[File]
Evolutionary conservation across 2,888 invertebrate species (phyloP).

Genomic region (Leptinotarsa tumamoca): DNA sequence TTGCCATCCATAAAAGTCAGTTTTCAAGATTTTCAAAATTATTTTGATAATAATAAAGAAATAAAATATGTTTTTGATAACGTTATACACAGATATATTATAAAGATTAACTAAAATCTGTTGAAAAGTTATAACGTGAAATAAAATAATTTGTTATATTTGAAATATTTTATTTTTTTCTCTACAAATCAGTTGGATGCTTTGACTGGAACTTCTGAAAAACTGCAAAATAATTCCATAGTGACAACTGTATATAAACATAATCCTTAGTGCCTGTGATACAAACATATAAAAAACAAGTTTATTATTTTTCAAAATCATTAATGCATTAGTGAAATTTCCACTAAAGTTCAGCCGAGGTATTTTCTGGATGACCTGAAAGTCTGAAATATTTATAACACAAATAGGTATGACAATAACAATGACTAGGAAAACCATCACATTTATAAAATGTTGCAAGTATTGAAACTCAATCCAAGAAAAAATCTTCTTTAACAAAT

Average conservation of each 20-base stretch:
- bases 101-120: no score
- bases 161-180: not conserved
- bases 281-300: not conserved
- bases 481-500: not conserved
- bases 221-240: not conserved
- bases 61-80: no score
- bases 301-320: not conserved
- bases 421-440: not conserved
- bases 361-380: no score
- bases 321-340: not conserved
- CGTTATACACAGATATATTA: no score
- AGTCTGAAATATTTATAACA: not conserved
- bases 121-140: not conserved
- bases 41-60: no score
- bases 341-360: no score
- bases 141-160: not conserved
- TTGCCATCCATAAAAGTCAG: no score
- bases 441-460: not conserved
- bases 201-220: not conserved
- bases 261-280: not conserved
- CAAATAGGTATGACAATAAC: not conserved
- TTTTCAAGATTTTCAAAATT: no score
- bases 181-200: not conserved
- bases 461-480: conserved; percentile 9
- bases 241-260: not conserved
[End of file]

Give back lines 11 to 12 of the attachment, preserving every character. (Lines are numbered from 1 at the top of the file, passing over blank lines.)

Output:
- bases 421-440: not conserved
- bases 361-380: no score